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31 March 2015, 18:17 | Updated: 30 March 2016, 13:50
Both Labour and the SNP have claimed a vote for them is the best way to bring about an end to austerity economics.
SNP depute leader Stewart Hosie said that the Westminster "obsession with austerity is holding back Scotland's economy and damaging communities across the country''.
But Scottish Labour leader Jim Murphy insisted that voting for any other party would simply make it easier for the Conservatives to get back into government, with this resulting in "five more years of austerity that would be dreadful for Scotland''.
Scottish First Minister and SNP leader Nicola Sturgeon has proposed increasing public spending across the UK by £180 billion - and insists this can happen at the same time as tackling the budget deficit.
Mr Hosie said that people were "crying out for a real alternative'' to failing austerity economics.
He added: ''The Tories are determined to ignore the fact that their austerity policies have failed even by their own standards and, despite claims made in recent days, Labour can't hide the fact that they have shamefully backed George Osborne's plans for a further £30 billion of cuts.
''That both these parties are wedded to the same austerity agenda while supporting spending £100 billion on a new generation of weapons of mass destruction isn't just economically illiterate - it is morally indefensible.''
Mr Hosie, who was campaigning in Gordon Brown's former seat in Kirkcaldy, added: ''Under the SNP plans set out by Nicola Sturgeon, we could see a modest increase in public spending, allowing us to protect our NHS budget, invest in education and childcare, and create more job opportunities for our young people.
''A strong team of SNP MPs working with progressive allies from across the UK will put an end to the ideological commitment to austerity of both the Tory and Labour leaderships - delivering real support for businesses, protecting our public services and creating more opportunities for our young people.''
The SNP won six Scottish seats at the last general election in 2010 but with support for the party having surged since the independence referendum last year, polls suggest there could be dozens of Scottish nationalist MPs after May 7 - who could potentially hold the balance of power if there is a hung parliament.
But Mr Murphy insisted Labour is the only party that can bring about social justice, telling Scots: "A UK Labour government doesn't happen by proxy - you need to vote for it.
"A vote for any other party makes it easier for the Tories to hang on and means five more years of austerity that would be dreadful for Scotland.''
Mr Murphy made the comments as he visited a community cafe in Edinburgh, where he prepared a ''kettle box'' food pack, which is given to those with no proper cooking facilities.
He pledged Labour would scrap welfare reforms known as the "bedroom tax'' and would then invest the £35 million a year spent mitigating this in Scotland in an anti-poverty fund.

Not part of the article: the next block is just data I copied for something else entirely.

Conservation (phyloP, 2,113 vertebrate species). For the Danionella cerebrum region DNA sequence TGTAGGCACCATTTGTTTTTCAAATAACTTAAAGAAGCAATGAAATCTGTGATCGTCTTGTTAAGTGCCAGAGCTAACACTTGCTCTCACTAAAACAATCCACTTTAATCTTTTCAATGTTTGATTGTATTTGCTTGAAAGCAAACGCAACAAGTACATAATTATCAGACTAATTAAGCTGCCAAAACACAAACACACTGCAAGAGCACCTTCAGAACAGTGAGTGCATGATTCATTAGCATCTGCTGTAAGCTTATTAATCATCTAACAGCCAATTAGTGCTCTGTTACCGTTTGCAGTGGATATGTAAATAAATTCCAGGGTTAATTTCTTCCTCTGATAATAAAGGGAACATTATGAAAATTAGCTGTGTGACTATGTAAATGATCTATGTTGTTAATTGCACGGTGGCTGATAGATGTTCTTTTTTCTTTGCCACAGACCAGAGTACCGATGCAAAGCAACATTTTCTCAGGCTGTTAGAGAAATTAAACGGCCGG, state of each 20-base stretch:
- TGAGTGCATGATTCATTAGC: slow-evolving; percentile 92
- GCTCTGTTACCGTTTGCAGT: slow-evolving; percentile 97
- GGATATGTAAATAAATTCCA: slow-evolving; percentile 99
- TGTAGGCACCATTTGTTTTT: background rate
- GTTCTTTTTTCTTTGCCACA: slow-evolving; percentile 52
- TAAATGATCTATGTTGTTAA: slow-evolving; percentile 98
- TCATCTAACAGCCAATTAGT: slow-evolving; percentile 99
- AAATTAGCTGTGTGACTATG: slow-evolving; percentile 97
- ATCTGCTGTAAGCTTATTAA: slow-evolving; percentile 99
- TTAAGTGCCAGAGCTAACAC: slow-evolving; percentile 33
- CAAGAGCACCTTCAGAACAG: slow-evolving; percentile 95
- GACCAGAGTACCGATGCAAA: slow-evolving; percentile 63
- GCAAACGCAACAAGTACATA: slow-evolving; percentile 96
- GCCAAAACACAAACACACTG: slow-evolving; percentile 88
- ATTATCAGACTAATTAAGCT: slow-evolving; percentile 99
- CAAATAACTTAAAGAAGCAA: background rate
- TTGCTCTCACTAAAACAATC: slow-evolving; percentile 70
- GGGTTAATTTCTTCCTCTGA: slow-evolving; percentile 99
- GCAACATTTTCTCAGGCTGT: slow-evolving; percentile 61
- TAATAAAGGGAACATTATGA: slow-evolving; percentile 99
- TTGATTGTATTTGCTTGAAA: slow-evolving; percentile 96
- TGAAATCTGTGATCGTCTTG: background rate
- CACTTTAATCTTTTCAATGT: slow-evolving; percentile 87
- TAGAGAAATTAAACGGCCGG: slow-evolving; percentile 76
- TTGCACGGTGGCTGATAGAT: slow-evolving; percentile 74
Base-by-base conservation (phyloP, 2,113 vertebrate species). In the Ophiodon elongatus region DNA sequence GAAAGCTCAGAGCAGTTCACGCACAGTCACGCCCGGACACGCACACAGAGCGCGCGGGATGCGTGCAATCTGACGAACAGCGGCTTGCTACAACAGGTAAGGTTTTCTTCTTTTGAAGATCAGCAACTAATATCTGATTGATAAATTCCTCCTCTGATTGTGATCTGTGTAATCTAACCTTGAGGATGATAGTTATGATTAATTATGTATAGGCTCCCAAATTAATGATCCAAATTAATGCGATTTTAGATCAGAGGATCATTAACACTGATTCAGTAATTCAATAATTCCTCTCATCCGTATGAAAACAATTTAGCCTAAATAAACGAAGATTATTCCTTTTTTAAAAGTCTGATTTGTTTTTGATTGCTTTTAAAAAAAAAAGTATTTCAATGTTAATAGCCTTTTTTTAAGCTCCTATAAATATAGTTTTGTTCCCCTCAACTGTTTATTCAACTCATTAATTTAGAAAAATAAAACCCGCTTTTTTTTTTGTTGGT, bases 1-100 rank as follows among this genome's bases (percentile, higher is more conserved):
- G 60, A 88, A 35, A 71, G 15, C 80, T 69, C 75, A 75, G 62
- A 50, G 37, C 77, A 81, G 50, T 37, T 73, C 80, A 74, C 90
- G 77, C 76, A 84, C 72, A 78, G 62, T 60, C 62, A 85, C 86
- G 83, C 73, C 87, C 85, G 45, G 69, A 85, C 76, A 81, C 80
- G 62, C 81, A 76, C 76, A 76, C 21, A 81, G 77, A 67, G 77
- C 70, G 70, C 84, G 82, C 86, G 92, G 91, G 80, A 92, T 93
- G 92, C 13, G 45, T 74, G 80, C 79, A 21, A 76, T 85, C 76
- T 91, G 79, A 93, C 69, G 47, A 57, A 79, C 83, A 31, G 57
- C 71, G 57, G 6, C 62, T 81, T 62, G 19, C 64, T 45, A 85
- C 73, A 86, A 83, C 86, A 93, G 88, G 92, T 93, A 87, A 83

Mr Murphy said: "Labour will abolish the Tories' bedroom tax and we will use the savings to establish a £175 million Scottish Anti-Poverty Fund.
"We will drive up living standards by banning exploitative zero-hours contracts, raise the minimum wage and extend the living wage.
''We have a vision for Scotland: A country where people in crisis are supported, not forced to queue for handouts. A country where young people, no matter their background, get every opportunity to succeed. A country where working families prosper.
''We will build the fairest nation on earth. That will start with a UK Labour government in May."
Liberal Democrats focused on health as Scottish Secretary Alistair Carmichael campaigned in the north east of Scotland, where candidate Christine Jardine is hoping to retain the Gordon constituency for the party and thwart Alex Salmond's hopes of a return to Westminster.
Mr Carmichael said the General Election on May 7 was a "golden opportunity to secure better healthcare for Scotland'' as he challenged rival parties to match Lib Dem plans to commit an extra £800 million for the NHS in Scotland.
He said: ''My challenge to the other parties in Scotland is this - will you match our ambition for the health service and give doctors and nurses the support they need, and tell us how you plan to fund it?''
Meanwhile, Conservative leader Ruth Davidson said the Tories were the only party campaigning for a "fair deal on tax for Scots''.
She spoke out ahead of the introduction of the Land and Building Transaction Tax, which replaces stamp duty on property sales in Scotland.
Ms Davidson said the new system north of the border would be more punitive than reforms to stamp duty in England which have been brought in by Chancellor George Osborne.
The Scottish Conservative leader said: "It's a tax grab on Scottish homebuyers.
"This is the first tax that the SNP Government has taken control over at the Scottish Parliament and it's clear its first instinct is to hike taxes, not cut them.
"This is exactly what the SNP would try to do if it got its hands on the levers of power at Westminster too."